Parkinson Society Canada

Parkinson Society Canada

April 04, 2012 06:00 ET

Physical Activity Antidote for Movement Disorder . . .

Parkinson Society Canada and Canadian Physiotherapy Association launch new resource for Canadians with Parkinson's

TORONTO, ONTARIO--(Marketwire - April 4, 2012) - Parkinson Society Canada, along with the Canadian Physiotherapy Association, is launching a new resource for Canadians with Parkinson's disease. Physical Activity and Parkinson's Disease showcases the benefits of regular exercise and activity in helping manage the symptoms of this movement disorder.

The resource, which has been developed specifically for people with Parkinson's, and for those health professionals who treat them, including physiotherapists, provides information on the benefits of aerobic, strengthening, flexibility and balance activities, which are key to improving Parkinson's symptoms. The resource includes a tracking tool to chart and record physical activity and progress.

"How ironic that the symptoms Parkinson's is most known for-loss of movement, balance, rigidity-improve with physical activity," says Parkinson Society Canada CEO Joyce Gordon. People with Parkinson's want to do everything they can to maintain their quality of life and to remain independent and physically able for as long as possible. This new resource is designed to help them manage their disease through exercise and staying active. "Through our partnership with the Canadian Physiotherapy Association in developing the Physical Activity and Parkinson's Disease resource, we are helping people to take control of their Parkinson's by taking an important step forward, literally," she adds.

The "Physical Activity and Parkinson's Disease" resource, available in English and French, online and in print, is being launched as part of Parkinson's Awareness Month (April).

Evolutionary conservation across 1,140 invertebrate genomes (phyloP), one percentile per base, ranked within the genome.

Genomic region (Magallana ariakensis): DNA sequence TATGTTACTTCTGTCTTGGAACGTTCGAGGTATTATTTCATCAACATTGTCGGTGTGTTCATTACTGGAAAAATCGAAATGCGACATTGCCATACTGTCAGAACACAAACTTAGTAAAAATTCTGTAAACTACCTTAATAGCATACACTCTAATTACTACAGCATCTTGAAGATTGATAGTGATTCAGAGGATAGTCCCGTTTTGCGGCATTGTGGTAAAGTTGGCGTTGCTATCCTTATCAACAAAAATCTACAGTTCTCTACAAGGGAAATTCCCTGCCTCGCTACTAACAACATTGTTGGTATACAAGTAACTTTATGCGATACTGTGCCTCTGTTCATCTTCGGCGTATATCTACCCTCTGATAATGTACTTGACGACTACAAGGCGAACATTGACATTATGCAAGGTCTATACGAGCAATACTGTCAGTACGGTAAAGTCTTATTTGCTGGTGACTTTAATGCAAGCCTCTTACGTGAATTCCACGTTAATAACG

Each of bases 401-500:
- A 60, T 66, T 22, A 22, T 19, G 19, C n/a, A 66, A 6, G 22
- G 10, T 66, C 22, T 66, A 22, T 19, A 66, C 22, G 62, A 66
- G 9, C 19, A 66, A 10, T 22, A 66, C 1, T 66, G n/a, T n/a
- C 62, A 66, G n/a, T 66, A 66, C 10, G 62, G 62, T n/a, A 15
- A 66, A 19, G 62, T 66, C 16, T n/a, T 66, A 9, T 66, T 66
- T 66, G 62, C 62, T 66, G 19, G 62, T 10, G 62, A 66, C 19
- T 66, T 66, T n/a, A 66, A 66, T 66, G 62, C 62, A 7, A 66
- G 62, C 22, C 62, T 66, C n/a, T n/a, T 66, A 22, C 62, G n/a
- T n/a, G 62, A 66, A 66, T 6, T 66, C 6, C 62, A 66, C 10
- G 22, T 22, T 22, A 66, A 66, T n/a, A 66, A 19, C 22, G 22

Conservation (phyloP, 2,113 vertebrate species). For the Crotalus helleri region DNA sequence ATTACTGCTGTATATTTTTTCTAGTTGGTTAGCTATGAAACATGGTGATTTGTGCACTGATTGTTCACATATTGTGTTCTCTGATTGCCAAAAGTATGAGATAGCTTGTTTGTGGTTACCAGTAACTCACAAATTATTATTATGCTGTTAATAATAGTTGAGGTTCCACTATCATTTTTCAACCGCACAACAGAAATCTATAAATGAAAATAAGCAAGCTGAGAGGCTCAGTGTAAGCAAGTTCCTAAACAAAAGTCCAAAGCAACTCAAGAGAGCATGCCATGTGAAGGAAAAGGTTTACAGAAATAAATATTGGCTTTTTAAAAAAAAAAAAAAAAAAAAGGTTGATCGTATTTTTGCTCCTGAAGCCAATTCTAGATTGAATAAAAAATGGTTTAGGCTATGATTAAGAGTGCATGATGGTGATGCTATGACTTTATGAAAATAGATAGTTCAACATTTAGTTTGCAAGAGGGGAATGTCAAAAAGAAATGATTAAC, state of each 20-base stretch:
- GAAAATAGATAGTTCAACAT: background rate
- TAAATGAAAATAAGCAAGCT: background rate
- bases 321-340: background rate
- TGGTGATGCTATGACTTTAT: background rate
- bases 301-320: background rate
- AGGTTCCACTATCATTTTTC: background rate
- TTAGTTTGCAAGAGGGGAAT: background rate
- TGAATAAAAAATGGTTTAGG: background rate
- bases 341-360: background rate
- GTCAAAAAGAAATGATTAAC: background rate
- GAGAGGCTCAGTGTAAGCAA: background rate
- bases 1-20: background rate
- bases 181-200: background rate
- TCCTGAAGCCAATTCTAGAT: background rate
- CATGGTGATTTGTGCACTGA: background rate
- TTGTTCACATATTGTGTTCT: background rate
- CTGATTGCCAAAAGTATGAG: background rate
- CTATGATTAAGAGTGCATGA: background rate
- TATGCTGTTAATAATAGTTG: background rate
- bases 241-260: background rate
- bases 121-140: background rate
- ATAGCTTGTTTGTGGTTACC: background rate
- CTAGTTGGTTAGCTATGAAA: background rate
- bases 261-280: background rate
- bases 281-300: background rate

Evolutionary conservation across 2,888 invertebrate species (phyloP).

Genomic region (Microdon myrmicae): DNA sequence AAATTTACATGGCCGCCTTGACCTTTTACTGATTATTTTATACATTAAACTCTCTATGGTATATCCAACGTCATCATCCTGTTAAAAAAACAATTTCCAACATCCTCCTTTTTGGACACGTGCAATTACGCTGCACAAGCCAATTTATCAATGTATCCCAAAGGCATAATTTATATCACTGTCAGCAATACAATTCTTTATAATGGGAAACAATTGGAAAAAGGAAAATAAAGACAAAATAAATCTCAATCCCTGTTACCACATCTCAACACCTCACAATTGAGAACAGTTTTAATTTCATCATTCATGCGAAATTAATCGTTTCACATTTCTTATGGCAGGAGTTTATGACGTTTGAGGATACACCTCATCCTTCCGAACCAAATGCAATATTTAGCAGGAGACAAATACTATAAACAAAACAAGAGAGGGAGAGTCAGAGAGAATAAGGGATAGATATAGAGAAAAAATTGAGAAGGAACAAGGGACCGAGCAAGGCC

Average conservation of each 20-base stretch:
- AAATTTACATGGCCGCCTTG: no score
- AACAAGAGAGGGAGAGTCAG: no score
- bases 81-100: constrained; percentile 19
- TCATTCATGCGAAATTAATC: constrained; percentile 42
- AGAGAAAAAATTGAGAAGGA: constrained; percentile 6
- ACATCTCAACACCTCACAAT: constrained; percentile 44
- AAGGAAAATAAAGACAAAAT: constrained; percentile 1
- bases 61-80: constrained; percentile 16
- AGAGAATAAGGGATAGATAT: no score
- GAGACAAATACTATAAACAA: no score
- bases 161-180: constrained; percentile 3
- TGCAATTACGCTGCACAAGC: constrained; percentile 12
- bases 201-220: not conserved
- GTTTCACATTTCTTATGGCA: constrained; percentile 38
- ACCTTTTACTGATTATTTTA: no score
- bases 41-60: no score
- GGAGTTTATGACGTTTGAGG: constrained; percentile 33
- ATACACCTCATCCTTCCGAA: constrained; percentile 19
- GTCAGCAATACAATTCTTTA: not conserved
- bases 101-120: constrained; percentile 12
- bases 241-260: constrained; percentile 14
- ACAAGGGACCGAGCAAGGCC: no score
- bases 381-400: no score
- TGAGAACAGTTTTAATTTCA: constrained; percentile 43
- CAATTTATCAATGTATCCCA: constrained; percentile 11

"This tool will help physiotherapists work more effectively with their Parkinson's clients," says Rob Werstine, PT, MSc, FCAMPT, President of the Canadian Physiotherapy Association. "Staying active, improving balance, flexibility and strength are important to everyone's health, but they are even more important for people with Parkinson's because rigidity, poor balance and a tendency to fall are common with the condition."

Parkinson Society Canada, with 10 regional partners and 240 chapters and support groups, provides education, support, and advocacy on behalf of over 100,000 Canadians living with Parkinson's. Its research program is dedicated to improving the quality of life for Canadians living with Parkinson's, identifying causes and some day, a cure. To find out more about Parkinson's disease and services available near you, call 1-800-565-3000 or visit www.parkinson.ca.

The mission of the Canadian Physiotherapy Association (www.physiotherapy.ca) is to advance the profession of physiotherapy in order to improve the health of Canadians. Members of the Canadian Physiotherapy Association include registered physiotherapists, physiotherapy assistants, physiotherapy students, and affiliate members who support the mission of the association.

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